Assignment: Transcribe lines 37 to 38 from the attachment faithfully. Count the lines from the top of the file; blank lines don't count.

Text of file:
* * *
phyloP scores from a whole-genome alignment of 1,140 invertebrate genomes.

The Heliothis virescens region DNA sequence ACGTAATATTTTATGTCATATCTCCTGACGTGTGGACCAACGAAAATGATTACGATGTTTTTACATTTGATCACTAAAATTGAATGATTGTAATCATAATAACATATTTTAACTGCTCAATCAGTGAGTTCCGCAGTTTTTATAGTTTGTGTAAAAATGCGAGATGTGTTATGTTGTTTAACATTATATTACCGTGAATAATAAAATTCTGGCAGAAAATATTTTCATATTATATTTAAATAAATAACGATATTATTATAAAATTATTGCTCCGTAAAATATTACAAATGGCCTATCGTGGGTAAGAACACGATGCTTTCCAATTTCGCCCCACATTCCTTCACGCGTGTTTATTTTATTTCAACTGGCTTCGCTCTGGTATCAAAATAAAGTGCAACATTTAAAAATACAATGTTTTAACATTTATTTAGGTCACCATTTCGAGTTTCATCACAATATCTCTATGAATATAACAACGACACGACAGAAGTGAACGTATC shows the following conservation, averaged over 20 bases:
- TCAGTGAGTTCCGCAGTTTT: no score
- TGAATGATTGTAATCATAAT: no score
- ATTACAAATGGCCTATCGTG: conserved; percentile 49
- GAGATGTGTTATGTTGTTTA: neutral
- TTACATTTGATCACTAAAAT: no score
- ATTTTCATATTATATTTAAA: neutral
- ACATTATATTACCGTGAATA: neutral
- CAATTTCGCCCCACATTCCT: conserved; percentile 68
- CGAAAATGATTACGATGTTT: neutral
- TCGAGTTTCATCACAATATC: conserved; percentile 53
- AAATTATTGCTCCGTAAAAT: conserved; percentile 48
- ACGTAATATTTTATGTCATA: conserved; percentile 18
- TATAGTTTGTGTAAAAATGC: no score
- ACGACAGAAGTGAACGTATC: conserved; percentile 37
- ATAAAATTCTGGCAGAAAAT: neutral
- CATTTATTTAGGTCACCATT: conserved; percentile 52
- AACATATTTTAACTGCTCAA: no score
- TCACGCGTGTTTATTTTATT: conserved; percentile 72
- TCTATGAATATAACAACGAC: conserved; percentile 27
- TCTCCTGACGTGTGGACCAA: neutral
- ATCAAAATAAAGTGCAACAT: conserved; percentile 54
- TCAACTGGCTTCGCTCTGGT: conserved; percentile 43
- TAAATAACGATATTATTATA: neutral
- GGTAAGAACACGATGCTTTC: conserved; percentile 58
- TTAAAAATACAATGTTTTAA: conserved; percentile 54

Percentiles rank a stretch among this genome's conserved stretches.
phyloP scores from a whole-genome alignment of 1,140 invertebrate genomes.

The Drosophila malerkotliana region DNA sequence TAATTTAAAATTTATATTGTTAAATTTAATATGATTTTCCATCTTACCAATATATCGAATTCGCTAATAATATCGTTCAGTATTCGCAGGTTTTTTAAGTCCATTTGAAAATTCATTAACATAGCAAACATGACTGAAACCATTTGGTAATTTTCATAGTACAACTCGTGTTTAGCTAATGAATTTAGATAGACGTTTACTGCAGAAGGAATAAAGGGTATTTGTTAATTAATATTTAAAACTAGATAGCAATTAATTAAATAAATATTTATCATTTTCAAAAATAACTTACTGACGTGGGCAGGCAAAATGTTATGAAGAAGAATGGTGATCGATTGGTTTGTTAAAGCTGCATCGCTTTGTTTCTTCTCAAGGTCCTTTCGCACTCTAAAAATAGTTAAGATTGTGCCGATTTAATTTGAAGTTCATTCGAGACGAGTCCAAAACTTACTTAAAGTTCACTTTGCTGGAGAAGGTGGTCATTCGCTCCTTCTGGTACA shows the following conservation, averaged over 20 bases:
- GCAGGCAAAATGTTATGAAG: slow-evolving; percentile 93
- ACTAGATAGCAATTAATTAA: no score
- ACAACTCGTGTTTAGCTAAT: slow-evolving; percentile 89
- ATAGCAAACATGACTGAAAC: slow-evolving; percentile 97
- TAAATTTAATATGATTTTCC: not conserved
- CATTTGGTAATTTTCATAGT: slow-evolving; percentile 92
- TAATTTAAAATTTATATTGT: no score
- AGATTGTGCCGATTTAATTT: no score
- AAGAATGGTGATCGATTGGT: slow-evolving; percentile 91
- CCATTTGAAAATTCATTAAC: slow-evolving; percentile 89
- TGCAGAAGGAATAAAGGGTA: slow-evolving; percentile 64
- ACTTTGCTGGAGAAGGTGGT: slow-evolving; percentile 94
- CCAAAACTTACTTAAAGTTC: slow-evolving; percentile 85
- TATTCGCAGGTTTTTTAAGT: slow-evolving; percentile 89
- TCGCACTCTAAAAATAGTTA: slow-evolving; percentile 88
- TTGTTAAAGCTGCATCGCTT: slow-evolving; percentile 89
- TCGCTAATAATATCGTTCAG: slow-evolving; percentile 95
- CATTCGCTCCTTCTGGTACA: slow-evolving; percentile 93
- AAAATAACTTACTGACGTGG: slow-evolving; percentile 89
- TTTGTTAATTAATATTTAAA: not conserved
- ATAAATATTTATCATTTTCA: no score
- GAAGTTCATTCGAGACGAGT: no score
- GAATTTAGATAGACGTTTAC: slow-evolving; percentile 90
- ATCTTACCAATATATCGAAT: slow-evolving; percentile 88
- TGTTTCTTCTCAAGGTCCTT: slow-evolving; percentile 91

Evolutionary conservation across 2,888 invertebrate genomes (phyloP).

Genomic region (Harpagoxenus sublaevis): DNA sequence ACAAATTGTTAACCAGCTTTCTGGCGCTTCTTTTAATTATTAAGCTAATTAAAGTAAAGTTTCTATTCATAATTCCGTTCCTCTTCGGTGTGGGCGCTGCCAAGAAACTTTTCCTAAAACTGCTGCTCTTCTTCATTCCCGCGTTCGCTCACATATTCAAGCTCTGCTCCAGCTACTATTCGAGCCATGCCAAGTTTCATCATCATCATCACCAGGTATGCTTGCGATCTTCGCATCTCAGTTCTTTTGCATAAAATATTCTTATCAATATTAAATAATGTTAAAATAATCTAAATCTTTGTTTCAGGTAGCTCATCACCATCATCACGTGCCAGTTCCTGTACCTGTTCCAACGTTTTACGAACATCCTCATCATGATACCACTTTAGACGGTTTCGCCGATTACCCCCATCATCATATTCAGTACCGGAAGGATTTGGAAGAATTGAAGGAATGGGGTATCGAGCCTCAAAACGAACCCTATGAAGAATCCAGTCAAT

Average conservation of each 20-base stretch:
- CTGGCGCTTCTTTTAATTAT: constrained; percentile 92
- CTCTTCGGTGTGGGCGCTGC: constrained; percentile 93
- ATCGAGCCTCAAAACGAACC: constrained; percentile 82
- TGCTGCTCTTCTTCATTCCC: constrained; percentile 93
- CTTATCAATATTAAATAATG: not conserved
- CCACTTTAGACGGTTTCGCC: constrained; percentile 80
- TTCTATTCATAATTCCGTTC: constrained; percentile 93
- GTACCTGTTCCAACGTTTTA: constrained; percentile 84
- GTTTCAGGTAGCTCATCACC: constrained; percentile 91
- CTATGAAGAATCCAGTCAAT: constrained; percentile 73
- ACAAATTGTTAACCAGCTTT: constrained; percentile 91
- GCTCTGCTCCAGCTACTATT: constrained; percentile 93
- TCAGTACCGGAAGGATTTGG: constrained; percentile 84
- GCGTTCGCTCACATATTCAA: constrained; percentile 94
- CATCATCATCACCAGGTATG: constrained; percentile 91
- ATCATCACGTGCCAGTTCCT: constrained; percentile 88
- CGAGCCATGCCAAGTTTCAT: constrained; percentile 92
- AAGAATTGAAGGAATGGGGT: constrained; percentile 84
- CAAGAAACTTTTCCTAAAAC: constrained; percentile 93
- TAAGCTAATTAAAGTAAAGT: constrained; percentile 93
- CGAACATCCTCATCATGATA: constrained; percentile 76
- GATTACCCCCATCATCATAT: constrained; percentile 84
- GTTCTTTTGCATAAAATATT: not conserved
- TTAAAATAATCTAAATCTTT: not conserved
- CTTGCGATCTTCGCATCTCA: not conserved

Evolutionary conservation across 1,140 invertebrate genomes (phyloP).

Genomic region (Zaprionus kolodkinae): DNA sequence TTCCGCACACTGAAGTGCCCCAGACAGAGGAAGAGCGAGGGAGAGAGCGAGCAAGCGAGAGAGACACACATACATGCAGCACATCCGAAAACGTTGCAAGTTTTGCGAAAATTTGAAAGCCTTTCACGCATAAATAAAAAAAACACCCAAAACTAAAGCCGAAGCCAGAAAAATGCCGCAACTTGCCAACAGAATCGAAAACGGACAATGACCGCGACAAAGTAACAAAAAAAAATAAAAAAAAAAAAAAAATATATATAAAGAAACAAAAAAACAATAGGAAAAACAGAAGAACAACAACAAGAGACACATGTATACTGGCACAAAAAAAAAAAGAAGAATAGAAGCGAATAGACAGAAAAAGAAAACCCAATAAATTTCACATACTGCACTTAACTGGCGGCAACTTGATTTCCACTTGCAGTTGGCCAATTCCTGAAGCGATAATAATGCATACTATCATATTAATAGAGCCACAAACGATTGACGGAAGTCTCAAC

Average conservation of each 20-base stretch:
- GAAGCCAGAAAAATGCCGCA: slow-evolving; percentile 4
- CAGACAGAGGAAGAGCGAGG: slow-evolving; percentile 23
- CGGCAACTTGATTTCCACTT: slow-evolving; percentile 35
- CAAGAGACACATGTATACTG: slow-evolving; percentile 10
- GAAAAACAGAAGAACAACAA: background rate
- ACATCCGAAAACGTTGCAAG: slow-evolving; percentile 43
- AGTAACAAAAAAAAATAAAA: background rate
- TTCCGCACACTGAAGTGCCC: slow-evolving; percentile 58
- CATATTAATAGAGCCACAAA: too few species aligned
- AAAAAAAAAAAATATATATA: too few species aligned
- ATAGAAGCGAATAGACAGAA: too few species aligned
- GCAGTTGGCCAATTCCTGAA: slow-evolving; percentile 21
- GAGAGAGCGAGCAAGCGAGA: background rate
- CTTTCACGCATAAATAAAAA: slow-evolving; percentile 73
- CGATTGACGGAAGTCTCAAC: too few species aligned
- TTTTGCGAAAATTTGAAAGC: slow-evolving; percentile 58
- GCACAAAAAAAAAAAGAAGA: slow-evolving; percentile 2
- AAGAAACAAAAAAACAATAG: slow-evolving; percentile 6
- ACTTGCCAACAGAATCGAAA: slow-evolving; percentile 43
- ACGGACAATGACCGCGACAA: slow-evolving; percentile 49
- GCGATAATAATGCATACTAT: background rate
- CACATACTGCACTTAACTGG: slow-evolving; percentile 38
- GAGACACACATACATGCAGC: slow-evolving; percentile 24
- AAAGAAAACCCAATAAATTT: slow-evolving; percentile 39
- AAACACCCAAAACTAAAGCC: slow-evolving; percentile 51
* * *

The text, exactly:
- TAATTTAAAATTTATATTGT: no score
- AGATTGTGCCGATTTAATTT: no score